David Urquhart

1805 - 1877

Diplomat, who brought the 'Turkish Bath' to Britain. Born at Braelangwell (near Cromarty), Urquhart was educated on the continent and then at St John's College, (Oxford). Joining the navy, he served under Thomas Cochrane, the Earl of Dundonald (1775 - 1860), fighting for the Greeks in their war of independence from Turkey. He was severely wounded while serving on the frigate Hellas (1827).

In 1831, he was appointed a diplomat in the British legation to Turkey, with the role of determining the final location of a frontier between Greece and Turkey. He became a great supporter of Turkey, publishing Turkey and its Resources (1833), and denouncing Russia's designs in the region. He was recalled by Lord Palmerston, although returned as Secretary to the British Embassy in Constantinople (1835). He was recalled for a second time in 1837 when intervened again to counteract Russian aggression. Urquhart was elected as a Member of Parliament for Stafford in 1847 and served in this role until 1852, during which time he conducted an energetic campaign against Palmerston's foreign policy. He spoke against British involvement in the Crimean War (1854-6), suggesting the Turks were more than capable of fighting their own battles.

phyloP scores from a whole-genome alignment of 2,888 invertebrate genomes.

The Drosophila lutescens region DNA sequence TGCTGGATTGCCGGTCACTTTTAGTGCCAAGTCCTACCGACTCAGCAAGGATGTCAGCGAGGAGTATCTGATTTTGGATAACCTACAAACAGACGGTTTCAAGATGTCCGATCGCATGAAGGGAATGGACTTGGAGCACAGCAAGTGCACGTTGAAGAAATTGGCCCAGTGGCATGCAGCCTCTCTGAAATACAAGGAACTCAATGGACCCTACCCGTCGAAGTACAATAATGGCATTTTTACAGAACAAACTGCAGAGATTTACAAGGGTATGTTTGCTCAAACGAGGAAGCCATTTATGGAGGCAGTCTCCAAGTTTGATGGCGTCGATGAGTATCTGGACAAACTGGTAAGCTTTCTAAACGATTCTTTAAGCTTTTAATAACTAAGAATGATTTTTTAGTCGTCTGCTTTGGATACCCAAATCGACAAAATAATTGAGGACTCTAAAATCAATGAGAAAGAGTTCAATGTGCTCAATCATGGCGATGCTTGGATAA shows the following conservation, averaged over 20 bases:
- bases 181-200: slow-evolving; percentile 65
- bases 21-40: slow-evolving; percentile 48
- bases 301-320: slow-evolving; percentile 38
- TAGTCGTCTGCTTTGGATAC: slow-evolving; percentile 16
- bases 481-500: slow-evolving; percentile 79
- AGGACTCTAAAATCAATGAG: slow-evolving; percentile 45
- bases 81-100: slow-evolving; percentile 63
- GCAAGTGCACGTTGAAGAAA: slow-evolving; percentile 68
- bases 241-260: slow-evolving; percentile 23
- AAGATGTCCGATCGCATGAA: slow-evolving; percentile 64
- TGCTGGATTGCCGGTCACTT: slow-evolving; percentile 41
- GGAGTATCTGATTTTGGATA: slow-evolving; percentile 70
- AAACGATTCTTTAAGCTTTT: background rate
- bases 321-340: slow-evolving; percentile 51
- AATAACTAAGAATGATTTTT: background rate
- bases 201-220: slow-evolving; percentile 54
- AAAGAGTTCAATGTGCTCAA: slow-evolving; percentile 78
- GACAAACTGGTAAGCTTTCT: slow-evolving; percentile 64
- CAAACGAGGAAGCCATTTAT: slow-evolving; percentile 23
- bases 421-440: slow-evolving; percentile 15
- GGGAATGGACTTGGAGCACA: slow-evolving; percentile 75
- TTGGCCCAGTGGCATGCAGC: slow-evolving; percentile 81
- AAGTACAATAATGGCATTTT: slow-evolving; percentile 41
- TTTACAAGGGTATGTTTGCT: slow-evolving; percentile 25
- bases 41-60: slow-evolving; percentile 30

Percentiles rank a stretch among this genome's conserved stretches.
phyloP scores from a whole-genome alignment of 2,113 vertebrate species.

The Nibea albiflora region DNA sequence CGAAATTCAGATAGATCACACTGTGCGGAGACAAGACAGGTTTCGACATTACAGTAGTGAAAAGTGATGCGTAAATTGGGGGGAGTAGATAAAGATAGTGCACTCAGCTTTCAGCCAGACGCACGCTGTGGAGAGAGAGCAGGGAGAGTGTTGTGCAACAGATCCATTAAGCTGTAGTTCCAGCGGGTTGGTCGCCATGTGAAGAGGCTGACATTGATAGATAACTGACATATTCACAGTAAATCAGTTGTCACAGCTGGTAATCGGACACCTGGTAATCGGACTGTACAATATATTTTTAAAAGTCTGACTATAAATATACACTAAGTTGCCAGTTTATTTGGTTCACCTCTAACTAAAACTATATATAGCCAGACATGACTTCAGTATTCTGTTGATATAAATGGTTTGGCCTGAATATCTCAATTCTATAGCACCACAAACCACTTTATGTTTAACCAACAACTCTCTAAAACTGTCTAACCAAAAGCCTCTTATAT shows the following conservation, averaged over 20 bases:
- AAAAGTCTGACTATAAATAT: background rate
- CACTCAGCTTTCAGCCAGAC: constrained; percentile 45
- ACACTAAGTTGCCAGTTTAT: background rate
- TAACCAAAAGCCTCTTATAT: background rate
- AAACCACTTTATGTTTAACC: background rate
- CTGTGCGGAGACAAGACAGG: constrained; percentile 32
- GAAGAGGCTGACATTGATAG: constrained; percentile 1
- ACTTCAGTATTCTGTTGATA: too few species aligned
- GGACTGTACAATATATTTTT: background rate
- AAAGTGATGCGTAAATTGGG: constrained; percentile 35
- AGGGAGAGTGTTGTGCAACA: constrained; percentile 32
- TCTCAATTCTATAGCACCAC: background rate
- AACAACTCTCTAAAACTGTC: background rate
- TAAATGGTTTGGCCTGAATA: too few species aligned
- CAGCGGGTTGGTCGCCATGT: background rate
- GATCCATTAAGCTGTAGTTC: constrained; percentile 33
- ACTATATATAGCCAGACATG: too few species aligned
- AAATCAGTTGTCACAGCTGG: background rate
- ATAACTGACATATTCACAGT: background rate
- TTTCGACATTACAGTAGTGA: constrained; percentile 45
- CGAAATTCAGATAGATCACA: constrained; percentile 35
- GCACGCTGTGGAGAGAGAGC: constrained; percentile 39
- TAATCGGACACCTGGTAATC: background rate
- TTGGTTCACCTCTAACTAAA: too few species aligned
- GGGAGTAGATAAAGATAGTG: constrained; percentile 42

Urquhart founded the Free Press in 1855 (later renamed the Diplomatic Review) as a mouth-piece for his views and this publication numbered Karl Marx amongst its contributors.

His books included the Pillars of Hercules (1850) and The Lebanon (1860). In the former Urquhart promoted the use of Turkish baths and was later to supervise the construction of same in Jermyn Street, London.

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